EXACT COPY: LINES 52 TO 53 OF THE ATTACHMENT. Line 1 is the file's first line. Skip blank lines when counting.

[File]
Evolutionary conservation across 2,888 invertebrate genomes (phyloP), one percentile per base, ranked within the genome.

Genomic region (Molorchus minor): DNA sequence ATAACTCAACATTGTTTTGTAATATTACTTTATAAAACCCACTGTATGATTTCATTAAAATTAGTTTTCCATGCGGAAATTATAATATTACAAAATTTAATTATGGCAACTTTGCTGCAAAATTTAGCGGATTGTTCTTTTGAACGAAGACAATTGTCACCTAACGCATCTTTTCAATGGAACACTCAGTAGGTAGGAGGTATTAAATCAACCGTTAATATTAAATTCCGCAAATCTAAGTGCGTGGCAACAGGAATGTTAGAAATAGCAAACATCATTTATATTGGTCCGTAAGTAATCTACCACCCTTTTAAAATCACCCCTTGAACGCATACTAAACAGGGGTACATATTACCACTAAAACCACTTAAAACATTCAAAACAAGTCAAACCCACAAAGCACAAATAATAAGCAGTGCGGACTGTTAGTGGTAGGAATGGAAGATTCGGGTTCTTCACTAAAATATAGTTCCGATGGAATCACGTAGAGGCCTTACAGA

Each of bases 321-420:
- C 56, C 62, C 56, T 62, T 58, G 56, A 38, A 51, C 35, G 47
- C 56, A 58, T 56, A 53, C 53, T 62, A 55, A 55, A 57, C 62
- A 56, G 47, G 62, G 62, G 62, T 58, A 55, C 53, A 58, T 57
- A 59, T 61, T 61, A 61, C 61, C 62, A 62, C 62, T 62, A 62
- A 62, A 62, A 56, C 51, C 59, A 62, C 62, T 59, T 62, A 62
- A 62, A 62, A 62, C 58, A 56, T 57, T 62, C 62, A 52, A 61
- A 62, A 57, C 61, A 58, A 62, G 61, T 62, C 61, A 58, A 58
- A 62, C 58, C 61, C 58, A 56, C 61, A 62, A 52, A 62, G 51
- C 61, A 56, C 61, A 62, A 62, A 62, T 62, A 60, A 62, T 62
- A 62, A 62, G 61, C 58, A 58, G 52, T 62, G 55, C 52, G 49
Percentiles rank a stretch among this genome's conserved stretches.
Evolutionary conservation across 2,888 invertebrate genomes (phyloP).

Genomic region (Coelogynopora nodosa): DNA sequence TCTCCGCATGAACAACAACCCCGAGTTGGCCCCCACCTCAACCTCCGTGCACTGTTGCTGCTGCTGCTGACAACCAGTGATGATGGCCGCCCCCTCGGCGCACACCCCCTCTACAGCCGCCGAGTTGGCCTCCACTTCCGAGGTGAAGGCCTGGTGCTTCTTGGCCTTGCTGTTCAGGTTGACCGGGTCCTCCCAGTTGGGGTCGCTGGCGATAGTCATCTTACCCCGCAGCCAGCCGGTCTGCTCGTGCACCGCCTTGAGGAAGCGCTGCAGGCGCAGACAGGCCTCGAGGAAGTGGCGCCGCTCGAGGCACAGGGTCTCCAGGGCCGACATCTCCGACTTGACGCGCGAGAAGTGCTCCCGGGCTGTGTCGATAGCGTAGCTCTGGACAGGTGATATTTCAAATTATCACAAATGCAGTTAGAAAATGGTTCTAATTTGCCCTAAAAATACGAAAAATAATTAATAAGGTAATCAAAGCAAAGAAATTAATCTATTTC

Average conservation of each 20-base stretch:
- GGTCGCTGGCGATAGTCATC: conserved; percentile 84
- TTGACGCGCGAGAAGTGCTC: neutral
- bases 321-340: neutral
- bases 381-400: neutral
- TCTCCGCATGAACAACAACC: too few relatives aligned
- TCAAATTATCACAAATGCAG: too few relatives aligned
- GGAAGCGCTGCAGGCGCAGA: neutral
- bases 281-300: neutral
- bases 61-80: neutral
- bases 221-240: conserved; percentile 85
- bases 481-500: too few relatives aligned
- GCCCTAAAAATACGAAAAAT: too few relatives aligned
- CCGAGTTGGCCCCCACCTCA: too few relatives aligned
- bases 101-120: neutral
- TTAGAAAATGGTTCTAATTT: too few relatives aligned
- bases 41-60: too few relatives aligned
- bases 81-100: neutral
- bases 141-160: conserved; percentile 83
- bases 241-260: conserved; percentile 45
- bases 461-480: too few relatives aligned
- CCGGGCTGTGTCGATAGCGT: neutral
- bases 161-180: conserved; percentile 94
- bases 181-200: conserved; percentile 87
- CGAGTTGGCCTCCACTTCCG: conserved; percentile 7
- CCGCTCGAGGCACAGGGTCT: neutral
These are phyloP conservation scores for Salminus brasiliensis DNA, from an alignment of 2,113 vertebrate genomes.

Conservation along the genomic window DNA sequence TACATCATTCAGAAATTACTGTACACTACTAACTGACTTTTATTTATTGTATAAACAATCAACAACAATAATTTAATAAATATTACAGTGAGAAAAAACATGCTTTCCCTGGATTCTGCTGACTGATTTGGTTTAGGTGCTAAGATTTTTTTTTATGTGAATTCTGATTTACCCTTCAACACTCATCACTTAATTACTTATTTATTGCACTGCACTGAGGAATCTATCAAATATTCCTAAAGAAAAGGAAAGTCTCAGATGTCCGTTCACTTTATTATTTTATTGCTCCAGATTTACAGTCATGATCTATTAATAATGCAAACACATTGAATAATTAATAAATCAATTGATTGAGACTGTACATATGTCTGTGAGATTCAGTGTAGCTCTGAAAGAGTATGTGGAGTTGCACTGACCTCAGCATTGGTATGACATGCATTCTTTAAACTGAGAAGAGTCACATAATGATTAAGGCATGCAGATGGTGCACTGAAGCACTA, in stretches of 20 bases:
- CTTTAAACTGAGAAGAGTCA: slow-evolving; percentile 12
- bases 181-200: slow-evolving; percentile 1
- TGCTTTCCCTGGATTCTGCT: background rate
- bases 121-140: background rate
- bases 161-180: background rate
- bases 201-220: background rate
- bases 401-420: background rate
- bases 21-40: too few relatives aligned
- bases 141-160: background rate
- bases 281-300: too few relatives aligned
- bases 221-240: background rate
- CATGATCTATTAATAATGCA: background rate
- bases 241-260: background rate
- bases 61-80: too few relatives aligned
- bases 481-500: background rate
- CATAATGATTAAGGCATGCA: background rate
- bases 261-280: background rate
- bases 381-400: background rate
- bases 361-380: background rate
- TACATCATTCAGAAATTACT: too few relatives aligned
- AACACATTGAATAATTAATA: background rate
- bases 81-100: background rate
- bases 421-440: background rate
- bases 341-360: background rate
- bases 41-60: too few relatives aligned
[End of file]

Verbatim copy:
- bases 21-40: too few relatives aligned
- bases 141-160: background rate